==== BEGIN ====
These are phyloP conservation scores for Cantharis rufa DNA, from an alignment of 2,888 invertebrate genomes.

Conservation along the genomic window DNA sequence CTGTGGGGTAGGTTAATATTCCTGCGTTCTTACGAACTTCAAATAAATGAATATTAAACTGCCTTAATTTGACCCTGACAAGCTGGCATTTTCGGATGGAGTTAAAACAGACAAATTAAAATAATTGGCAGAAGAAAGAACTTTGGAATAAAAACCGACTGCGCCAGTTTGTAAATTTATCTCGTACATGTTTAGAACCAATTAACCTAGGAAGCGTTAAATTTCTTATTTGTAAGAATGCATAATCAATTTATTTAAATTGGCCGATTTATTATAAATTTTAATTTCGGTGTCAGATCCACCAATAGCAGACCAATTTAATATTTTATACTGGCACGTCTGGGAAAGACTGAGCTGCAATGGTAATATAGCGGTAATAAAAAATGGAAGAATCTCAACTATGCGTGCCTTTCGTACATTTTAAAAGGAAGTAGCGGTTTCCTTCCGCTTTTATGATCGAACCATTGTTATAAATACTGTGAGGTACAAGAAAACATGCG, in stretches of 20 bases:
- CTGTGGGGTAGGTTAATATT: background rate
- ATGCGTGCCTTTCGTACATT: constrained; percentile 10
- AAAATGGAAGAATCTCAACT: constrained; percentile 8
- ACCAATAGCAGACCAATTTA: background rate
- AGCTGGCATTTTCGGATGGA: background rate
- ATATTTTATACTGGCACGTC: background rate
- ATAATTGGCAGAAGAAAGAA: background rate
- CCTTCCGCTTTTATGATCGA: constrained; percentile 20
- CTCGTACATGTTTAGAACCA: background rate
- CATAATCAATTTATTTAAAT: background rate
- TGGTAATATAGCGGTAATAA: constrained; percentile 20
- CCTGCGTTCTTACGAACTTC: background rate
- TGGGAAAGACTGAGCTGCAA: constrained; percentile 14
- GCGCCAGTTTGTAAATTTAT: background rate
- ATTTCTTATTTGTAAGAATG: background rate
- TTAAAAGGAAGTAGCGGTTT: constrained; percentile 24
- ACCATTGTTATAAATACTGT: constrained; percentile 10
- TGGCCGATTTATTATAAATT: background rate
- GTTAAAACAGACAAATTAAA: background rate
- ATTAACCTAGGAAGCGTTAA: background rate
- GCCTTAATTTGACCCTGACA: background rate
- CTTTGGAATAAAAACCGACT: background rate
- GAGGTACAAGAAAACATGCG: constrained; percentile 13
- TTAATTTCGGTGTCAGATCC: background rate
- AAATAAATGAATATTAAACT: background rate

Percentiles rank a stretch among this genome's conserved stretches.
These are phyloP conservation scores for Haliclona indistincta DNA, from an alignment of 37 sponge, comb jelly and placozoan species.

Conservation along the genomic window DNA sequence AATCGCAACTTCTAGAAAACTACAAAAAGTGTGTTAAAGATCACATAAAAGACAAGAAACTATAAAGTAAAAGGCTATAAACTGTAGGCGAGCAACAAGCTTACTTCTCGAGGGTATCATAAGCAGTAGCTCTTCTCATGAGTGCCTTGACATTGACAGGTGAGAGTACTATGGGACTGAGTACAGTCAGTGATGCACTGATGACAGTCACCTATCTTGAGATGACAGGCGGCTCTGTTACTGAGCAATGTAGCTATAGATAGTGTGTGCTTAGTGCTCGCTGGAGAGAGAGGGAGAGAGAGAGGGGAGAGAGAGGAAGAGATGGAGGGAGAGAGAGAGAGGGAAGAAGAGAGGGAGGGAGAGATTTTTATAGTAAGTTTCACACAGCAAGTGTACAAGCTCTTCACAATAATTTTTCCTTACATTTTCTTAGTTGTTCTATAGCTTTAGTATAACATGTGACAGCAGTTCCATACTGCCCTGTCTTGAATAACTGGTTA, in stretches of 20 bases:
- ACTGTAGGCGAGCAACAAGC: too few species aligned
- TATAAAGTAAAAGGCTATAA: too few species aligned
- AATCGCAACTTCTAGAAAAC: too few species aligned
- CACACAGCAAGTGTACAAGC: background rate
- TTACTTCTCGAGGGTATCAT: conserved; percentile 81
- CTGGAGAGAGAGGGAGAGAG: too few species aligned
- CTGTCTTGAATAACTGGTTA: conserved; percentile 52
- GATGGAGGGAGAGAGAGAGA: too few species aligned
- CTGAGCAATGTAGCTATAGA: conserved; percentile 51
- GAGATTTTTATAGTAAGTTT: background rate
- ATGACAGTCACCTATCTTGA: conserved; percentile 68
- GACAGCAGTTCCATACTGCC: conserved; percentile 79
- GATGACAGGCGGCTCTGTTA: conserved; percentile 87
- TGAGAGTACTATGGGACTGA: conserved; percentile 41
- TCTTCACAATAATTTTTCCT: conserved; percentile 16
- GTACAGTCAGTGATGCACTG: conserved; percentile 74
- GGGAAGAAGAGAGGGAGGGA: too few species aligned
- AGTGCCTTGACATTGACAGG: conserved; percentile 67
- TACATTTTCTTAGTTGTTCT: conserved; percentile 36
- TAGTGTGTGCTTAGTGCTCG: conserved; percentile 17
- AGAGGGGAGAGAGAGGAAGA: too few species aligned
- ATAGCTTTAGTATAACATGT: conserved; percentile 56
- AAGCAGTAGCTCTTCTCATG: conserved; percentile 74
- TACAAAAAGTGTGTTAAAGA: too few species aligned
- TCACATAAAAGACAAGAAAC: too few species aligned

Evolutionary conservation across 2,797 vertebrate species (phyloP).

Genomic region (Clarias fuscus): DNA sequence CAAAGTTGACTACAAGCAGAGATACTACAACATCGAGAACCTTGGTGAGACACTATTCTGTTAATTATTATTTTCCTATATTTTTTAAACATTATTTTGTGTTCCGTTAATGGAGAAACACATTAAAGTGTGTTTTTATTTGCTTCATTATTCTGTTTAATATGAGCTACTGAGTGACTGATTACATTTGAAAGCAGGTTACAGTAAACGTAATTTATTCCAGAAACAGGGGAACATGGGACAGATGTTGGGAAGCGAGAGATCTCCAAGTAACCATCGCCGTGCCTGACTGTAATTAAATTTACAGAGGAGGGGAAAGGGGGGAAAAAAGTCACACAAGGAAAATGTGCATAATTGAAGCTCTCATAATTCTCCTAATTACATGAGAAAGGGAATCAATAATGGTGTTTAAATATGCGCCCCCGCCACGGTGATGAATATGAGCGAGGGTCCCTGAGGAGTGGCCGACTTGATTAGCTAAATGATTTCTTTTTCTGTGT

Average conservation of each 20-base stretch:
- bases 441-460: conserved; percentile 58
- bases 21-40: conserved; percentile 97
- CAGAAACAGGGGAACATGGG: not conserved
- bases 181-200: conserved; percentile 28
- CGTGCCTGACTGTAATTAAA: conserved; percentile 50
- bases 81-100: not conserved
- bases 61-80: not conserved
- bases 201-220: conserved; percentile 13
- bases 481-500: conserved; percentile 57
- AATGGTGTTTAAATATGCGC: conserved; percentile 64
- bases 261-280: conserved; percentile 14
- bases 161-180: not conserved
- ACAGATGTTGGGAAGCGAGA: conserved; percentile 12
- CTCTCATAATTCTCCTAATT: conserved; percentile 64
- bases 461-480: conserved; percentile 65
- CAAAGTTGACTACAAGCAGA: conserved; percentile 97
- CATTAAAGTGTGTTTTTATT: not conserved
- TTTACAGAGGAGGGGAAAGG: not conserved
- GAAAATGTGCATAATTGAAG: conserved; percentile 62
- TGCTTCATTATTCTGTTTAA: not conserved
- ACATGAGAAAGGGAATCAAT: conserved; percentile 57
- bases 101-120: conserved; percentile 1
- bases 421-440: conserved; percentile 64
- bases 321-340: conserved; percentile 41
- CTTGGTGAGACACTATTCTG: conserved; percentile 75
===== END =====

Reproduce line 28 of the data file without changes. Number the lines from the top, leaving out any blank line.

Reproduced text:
Percentiles rank a stretch among this genome's conserved stretches.